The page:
Count Armalia believes that the luck of birth is all that separates the rich from the poor. To test his theory, he sends Anni, who is a singer in a dive, to a ritzy resort for two weeks. ... See full summary »
Three department store girls--Connie, Franky, and Jerry--share an apartment on West 91st Street in New York City. Each earns little more than 20 dollars per week. Jerry is the sensible one,... See full summary »
Susan Trexel is a wealthy socialite, who while vacationing in Europe undergoes a religious transformation. On her return to America, Susan takes on the task of spreading her new found ... See full summary »
The two lovers are living together and are not married as they hesitantly explain to her brother. They had made a promise as children to get married when they grew up, but they "didn't wait." It's an important plot point as it drives Cooper's actions when he discovers that Crawford and Young are living in sin.Written by
This film did poorly at the box office for MGM, resulting in a loss of $23,000 ($436,000 in 2017) according to studio records. See more »
Although the story takes place in England, during the World War I period (1916), 'Joan Crawford''s hairstyles and clothes are all strictly contemporary, including some very striking Adrian creations that were the very trademark of the time and place when it was being filmed (Hollywood, 1933.) See more »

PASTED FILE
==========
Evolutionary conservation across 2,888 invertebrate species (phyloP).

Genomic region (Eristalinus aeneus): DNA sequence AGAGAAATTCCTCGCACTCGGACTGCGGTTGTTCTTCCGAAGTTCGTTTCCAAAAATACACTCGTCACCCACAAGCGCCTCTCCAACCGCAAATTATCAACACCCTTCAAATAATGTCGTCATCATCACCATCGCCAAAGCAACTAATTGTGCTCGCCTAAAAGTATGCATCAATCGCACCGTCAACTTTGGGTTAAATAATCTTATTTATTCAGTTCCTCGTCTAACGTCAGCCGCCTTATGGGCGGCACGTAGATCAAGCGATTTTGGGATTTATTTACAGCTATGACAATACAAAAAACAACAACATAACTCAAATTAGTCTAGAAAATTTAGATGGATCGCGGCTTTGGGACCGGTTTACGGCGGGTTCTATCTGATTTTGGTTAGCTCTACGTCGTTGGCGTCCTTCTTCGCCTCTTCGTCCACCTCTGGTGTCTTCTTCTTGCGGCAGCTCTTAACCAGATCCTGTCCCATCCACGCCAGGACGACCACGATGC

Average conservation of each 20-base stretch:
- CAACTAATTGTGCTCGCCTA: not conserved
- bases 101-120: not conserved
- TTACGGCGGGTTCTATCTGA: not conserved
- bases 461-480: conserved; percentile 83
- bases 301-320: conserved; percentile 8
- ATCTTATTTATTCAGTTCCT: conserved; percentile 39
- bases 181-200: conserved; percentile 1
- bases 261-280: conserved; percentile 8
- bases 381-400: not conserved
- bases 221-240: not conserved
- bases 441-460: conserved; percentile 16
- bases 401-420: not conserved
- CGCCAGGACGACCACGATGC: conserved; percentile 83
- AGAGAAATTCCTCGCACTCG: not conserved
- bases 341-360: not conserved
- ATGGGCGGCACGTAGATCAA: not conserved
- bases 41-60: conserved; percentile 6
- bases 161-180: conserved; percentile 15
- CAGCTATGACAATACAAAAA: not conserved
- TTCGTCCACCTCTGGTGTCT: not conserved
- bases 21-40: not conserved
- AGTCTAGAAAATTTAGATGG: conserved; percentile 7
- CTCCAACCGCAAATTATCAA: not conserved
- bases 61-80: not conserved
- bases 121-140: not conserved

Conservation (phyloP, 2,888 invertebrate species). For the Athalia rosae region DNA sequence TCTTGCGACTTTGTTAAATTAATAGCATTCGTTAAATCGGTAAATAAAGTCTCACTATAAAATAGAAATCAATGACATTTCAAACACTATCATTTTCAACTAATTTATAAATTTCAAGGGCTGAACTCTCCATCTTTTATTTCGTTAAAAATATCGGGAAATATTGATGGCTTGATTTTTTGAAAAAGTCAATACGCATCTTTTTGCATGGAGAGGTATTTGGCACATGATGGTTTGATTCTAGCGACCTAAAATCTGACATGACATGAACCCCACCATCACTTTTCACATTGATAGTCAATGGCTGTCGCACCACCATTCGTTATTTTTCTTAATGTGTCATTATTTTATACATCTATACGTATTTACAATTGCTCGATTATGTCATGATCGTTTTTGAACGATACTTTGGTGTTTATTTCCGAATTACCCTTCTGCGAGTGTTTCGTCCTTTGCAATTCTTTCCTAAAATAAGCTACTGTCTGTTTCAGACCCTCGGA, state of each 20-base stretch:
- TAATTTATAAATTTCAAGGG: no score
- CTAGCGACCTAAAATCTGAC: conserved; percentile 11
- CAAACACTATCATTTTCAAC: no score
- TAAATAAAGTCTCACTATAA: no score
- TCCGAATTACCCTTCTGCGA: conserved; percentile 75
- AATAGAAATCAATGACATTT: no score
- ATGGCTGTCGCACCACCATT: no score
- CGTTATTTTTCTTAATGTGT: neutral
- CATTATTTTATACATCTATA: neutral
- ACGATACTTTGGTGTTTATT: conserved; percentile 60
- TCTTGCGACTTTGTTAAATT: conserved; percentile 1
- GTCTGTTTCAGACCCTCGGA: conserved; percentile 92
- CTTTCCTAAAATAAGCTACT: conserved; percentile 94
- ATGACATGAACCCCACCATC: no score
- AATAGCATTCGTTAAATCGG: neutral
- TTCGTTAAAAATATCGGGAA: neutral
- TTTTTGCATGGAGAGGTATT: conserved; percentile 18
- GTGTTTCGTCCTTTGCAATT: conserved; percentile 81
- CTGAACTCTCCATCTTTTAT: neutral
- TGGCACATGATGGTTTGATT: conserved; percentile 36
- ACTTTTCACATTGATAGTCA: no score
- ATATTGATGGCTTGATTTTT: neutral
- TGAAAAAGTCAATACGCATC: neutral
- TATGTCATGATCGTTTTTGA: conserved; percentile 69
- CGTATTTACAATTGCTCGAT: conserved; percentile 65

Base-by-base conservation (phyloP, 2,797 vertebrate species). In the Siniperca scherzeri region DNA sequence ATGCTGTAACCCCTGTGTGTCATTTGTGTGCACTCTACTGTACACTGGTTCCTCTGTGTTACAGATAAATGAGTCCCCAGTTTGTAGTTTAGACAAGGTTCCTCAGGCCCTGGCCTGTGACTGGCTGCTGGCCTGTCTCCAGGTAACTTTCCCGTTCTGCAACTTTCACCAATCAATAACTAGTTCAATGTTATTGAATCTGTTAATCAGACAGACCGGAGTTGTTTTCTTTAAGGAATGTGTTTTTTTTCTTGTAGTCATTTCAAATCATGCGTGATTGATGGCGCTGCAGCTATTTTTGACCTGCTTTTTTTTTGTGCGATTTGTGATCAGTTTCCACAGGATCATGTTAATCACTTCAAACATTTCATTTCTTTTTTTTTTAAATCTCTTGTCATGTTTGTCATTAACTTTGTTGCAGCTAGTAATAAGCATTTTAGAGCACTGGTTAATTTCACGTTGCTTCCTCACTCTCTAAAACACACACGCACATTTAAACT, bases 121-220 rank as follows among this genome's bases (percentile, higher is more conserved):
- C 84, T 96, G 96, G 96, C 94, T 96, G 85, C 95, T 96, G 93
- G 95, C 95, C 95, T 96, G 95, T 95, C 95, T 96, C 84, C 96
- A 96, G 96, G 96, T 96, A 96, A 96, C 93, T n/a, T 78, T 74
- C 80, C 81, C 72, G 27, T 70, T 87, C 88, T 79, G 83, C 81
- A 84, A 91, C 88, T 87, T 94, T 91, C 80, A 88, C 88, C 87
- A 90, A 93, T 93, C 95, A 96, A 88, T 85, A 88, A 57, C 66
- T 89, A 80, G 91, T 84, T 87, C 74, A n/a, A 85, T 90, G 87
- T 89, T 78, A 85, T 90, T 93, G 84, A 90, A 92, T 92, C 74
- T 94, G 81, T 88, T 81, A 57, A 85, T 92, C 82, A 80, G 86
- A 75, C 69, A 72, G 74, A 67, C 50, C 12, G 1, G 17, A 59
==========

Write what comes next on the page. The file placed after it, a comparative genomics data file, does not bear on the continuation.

Surprisingly exciting World War I drama from the old days
Surprisingly exciting drama of World War I featuring some of the best performances of legendary stars Gary Cooper and Joan Crawford with even better performances by the somewhat less legendary but equally talented Robert Young and Franchot Tone. The daring-do may seem a bit improbable, (did they really use speed boats to deliver torpedoes in WWI?), but it's certainly exciting and well-done considering the technology at the time.
The only problem is: can't these people talk in complete sentences? As Robert Osborne just said on TCM, they seem to be reading telegrams to each other. He suggests it was William Faulkner's attempt to disguise the fact that he had a cast of very American actors playing very British characters. The result is less British than it is incoherent but the fine cast struggles through,giving the most animated and nuanced performances of their distinguished careers.
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